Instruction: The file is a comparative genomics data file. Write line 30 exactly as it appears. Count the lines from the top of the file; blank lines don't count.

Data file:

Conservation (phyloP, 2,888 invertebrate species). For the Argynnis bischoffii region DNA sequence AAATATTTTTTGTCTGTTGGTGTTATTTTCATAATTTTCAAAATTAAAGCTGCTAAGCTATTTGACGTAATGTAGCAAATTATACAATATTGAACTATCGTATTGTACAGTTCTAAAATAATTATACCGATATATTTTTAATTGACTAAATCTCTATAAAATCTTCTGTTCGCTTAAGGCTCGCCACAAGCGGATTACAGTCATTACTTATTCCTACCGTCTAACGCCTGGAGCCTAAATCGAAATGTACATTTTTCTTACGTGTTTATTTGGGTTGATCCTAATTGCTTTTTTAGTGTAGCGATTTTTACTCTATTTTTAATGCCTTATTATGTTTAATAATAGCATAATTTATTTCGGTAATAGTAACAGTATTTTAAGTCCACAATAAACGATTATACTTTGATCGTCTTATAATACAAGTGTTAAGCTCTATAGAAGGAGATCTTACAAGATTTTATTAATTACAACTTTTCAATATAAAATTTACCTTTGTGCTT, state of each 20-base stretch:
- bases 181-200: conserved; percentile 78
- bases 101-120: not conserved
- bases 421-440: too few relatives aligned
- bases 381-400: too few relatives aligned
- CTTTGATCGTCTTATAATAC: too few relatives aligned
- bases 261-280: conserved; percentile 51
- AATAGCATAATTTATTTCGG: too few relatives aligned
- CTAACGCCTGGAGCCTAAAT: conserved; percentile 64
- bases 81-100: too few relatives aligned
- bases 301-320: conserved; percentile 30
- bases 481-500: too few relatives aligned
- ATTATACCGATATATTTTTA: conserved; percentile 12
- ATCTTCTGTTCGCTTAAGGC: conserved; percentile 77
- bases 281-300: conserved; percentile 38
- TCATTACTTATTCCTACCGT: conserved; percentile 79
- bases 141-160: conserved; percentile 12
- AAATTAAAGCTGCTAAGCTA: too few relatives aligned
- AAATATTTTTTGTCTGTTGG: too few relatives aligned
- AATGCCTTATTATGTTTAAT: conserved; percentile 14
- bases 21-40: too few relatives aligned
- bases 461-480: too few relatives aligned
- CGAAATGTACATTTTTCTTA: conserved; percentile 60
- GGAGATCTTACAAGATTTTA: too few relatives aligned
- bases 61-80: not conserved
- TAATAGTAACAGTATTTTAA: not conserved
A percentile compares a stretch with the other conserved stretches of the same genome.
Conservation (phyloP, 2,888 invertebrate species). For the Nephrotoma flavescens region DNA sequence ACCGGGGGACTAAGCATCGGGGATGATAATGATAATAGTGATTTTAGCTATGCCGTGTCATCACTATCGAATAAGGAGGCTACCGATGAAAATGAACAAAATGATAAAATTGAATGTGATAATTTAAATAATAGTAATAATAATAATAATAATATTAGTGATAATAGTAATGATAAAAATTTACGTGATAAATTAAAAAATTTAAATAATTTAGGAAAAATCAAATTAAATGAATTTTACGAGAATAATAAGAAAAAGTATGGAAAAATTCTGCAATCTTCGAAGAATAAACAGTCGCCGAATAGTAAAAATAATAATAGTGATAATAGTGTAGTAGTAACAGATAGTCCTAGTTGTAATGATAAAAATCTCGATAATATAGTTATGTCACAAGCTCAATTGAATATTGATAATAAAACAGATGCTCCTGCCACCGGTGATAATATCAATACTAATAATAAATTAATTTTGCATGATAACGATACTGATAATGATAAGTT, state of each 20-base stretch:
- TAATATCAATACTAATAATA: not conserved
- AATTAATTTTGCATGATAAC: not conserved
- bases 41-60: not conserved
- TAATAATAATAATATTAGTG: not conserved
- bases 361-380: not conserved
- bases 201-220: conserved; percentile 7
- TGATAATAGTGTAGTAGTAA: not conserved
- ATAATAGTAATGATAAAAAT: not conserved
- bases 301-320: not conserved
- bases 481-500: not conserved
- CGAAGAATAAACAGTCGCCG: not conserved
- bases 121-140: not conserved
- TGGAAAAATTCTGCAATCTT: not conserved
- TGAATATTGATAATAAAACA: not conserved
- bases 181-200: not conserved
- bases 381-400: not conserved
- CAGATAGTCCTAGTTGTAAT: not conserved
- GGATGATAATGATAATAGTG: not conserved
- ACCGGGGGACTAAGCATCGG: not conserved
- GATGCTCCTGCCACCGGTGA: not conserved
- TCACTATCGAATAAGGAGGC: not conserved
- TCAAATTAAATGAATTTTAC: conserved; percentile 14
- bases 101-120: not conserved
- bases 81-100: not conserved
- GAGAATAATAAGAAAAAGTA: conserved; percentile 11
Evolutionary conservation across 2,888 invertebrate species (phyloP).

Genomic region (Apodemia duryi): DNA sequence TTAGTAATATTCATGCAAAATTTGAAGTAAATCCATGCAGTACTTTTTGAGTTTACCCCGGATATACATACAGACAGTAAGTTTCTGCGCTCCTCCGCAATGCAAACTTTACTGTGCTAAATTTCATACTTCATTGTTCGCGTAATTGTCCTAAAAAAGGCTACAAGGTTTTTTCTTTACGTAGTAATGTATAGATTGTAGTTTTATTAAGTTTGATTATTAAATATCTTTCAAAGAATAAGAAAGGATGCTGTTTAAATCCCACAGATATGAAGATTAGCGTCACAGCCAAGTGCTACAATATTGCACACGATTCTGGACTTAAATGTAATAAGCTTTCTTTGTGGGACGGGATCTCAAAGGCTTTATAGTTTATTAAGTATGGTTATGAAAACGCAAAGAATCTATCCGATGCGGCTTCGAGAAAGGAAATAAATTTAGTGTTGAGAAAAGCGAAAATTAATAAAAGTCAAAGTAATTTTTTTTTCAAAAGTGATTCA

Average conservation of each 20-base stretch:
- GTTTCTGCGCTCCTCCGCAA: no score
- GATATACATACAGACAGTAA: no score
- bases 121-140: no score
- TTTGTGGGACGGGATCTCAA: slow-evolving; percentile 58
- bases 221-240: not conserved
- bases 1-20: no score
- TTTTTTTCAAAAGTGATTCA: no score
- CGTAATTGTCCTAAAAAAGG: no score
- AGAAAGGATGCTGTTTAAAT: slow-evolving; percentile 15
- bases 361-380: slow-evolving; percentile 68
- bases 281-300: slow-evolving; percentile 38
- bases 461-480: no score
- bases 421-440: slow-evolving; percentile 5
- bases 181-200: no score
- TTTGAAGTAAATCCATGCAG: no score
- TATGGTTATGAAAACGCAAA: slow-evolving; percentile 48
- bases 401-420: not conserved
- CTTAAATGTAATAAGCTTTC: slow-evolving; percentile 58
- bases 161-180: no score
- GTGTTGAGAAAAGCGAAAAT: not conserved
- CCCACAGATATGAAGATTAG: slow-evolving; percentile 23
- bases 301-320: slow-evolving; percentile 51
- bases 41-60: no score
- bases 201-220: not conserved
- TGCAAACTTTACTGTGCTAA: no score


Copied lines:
- AATTAATTTTGCATGATAAC: not conserved